Conservative Lawyers In Shock At Trump Attacks On Sessions: ‘Just Plain Nuts’

Attorney General Jeff Sessions (R) listens to U.S. President Donald J. Trump (L) speak before Vice President Mike Pence swore Sessions in as the next attorney general in the Oval Office of the White House in Washingt... Attorney General Jeff Sessions (R) listens to U.S. President Donald J. Trump (L) speak before Vice President Mike Pence swore Sessions in as the next attorney general in the Oval Office of the White House in Washington, DC, USA, 09 February 2017. On 08 February, after a contentious battle on party lines, the Senate voted to confirm Sessions as attorney general. Credit: Jim LoScalzo / Pool via CNP - NO WIRE SERVICE - Photo by: Jim LoScalzo/picture-alliance/dpa/AP Images MORE LESS
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Asked about President Donald Trump’s barrage of attacks on Attorney General Jeff Sessions, conservative lawyers and legal experts exhausted the synonyms for the word “crazy.”

“The President clearly has lost his mind,” Richard Epstein, one of the country’s preeminent scholars on classical liberalism and a Trump opponent, told TPM on Tuesday.

“Just plain nuts,” “bizarre,” “really weird” and “pathological” were among the expressions of open disbelief from other Republican and libertarian legal minds about the fact that Trump is on a campaign to publicly malign the head of his own Justice Department and one of his earliest presidential backers.

By now, Trump’s disregard for norms and the ease with which he boots out subordinates deemed insufficiently loyal are well-documented. But these experts say that Trump is moving into uncharted territory that undermines both the independence of the Justice Department and the viability of his own administration.

“It’s the way you deal with a subordinate on a reality show, not in an actually functioning organization,” Jonathan Adler, a Case Western Reserve University Law School professor who has criticized Trump in the past, said of the President’s behavior, adding that it compromises the Justice Department’s ability to “achieve the rest of Trump’s agenda.”

The President has recently lashed out at his attorney general by sending tweets calling Sessions “beleaguered” and “VERY weak” for declining to pursue investigations into his Democratic presidential opponent, Hillary Clinton; by dispatching senior staffers to tell national press outlets that he wants Sessions gone; and by floating possible replacements with his inner circle.

During a Tuesday afternoon chat with the Wall Street Journal, Trump said he was “very disappointed” in Sessions and acknowledged he was “looking at” removing him from office.

Behind Trump’s long-simmering rage is Sessions’ decision to recuse himself from the federal investigation into Russia’s interference in the election and other matters related to the 2016 campaign. Trump believes Robert Mueller’s appointment as special counsel can be traced back to that move, as he told The New York Times last week in an extraordinary interview.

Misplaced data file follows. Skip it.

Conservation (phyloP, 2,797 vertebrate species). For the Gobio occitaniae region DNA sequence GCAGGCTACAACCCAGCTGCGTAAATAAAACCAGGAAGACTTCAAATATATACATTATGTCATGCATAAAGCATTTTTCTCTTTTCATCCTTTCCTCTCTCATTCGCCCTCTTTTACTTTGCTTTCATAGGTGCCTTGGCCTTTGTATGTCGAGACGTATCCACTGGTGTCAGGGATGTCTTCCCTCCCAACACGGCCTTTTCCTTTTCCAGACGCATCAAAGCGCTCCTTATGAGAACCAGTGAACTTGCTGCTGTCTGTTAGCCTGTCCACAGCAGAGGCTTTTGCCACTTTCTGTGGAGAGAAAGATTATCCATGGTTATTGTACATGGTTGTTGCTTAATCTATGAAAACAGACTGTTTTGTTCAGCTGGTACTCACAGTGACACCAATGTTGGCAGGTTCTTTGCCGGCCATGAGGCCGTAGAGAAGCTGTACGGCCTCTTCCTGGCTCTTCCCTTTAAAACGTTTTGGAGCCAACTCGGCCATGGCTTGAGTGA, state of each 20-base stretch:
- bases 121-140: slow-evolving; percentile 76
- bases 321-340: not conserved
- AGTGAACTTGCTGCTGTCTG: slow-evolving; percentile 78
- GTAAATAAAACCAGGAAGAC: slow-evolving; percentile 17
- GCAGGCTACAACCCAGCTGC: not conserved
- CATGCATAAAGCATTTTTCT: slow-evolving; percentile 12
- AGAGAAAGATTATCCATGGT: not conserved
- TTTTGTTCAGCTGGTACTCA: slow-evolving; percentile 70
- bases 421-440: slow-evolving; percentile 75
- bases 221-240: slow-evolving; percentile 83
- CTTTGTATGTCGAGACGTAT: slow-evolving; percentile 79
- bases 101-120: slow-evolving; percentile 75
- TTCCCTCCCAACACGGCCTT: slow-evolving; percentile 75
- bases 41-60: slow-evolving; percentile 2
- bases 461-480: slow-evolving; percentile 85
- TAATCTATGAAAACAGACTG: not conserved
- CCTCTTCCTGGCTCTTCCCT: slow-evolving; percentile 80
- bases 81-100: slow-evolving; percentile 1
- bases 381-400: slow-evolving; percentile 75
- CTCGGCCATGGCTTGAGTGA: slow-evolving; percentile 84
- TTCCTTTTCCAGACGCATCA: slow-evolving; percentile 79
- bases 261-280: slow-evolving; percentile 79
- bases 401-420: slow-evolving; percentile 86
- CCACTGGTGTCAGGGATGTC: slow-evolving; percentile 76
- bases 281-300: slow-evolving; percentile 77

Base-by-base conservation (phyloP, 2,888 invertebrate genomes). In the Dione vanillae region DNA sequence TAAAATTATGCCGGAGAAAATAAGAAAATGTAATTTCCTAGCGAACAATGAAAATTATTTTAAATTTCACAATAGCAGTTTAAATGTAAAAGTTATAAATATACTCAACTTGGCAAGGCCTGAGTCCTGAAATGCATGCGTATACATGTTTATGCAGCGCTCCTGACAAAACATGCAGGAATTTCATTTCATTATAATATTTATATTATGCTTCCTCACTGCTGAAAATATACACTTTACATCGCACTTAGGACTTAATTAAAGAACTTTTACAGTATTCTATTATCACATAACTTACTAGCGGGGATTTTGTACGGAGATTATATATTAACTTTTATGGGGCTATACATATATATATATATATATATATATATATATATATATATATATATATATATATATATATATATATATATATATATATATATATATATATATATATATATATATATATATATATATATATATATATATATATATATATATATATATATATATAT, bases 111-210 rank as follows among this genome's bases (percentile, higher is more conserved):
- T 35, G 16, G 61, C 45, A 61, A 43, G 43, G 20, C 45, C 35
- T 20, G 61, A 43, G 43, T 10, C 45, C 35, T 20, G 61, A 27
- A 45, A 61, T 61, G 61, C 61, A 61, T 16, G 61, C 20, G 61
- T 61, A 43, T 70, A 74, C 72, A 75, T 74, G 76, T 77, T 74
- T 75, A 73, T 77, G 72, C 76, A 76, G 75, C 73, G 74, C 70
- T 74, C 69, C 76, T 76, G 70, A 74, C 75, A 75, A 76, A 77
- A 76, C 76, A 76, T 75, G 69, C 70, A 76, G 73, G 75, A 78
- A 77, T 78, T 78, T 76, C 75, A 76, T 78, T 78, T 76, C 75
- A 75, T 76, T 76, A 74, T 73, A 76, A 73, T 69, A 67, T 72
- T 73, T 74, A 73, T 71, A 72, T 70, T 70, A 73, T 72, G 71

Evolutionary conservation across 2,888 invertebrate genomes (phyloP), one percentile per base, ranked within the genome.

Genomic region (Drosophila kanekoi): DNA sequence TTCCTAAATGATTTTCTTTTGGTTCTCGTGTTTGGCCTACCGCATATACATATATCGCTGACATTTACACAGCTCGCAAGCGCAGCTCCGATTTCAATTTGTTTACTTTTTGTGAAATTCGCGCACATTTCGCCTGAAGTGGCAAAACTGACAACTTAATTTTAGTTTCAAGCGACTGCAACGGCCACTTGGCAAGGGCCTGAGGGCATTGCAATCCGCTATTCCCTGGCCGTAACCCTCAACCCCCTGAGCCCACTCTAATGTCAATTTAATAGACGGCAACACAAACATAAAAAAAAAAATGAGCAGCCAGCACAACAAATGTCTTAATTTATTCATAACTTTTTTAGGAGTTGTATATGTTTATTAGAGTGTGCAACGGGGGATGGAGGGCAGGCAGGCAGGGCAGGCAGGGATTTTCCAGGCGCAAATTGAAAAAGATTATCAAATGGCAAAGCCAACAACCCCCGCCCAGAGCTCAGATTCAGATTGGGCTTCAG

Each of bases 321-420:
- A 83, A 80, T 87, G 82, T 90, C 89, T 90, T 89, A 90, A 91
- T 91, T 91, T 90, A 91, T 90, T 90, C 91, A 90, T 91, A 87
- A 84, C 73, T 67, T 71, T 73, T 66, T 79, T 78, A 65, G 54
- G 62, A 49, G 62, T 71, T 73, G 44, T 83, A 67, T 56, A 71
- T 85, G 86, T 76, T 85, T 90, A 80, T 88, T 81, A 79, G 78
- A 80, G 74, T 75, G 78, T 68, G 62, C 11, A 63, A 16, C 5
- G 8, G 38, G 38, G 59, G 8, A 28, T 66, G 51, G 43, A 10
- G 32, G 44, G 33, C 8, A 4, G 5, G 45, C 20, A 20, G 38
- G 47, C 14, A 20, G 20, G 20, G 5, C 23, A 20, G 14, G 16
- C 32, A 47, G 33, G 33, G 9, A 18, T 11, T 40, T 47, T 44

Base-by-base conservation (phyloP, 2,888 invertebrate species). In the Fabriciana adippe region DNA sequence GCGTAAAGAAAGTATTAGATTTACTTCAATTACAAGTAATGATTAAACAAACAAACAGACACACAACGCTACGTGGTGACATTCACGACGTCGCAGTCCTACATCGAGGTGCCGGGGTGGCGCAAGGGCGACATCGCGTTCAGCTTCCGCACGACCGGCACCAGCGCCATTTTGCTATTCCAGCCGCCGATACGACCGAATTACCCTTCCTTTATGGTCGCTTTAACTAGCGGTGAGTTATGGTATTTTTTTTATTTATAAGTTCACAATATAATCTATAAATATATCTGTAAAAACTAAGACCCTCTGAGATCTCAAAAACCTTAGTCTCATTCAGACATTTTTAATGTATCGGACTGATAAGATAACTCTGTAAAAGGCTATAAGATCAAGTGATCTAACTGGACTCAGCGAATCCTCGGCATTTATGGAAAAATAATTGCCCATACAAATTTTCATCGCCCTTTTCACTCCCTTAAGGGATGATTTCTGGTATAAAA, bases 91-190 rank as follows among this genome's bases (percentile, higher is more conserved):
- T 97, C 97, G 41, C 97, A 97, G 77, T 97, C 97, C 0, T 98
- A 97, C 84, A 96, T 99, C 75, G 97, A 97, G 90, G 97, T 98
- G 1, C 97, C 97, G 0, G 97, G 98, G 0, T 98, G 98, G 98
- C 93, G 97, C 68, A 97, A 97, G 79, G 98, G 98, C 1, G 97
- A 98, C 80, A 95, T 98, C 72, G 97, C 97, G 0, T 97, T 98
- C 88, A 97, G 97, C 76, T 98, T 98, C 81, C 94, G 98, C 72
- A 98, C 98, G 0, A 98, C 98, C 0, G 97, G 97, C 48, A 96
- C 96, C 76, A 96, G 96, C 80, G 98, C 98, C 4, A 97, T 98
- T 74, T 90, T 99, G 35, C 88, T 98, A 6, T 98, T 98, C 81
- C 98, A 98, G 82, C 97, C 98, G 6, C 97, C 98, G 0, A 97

Sessions has said that he plans to continue serving “as long as that is appropriate,” leaving the decision to oust him in Trump’s hands. Why the President is embarking on a public smear campaign instead of wielding his authority to simply fire his attorney general remains unclear.

“There’s a rational theory and there’s a theory that just makes no sense,” Al Latham, a Trump critic who worked on civil rights issues for the Reagan administration, told TPM. “The rational one is that if Sessions quits rather than being fired and then Trump uses that to take steps to fire Mueller by appointing a new Attorney General it looks less like obstruction of justice.”

“Then there’s a theory that simply makes no sense at all,” he continued, “that for whatever reason this is who Trump is, this is how Trump does things, and he has no sense of limits, boundaries or propriety.”

Trump has taken such a norm-shattering step before: firing FBI Director James Comey because he disapproved of Comey’s handling of what he called “the Russia thing.” These efforts to get rid of the individuals with oversight of the federal investigation into Russia’s election meddling make him look suspicious even to those individuals who believe there is nothing behind that probe.

“I continue to think that the Russia stuff is a bunch of mostly hot air, but Trump continues to act like something to hide with his neuroses about the process,” Josh Hammer, a member of the conservative Federalist Society who’s served as a law clerk for Sen. Mike Lee (R-UT), said of the possibility of Sessions’ departure. “For someone who a lot of us continue to think probably has nothing to hide, he sure as hell acts like he does.”

Whether Sessions is dismissed or resigns, the experts agreed that his’ current situation is untenable. If he departed, Session would either be replaced by Deputy Attorney General Rod Rosenstein, who assumed oversight of the Russia probe after Sessions’ recusal and has also taken heat from Trump, or by a new attorney general appointed by Trump who would need Senate approval.

Adler noted that Rosenstein is “less pliable and certainly less loyal to Trump as an individual” than Sessions, and that anyone else who Trump nominated to lead the DOJ would face a grueling confirmation process at the mercy of senators eager to ensure that individual would not do Trump’s bidding.

Epstein noted there would be few candidates willing to replace Sessions after watching him endure prolonged public humiliation. He characterized working directly for Trump as an experience equivalent to putting “your head into a meat grinder” and a threat to “sanity and sobriety.”

The “strongest reason” why Trump wouldn’t fire Sessions, Epstein believes, “is that he can’t find anyone to replace him. He literally can’t find anyone who will do that job.”

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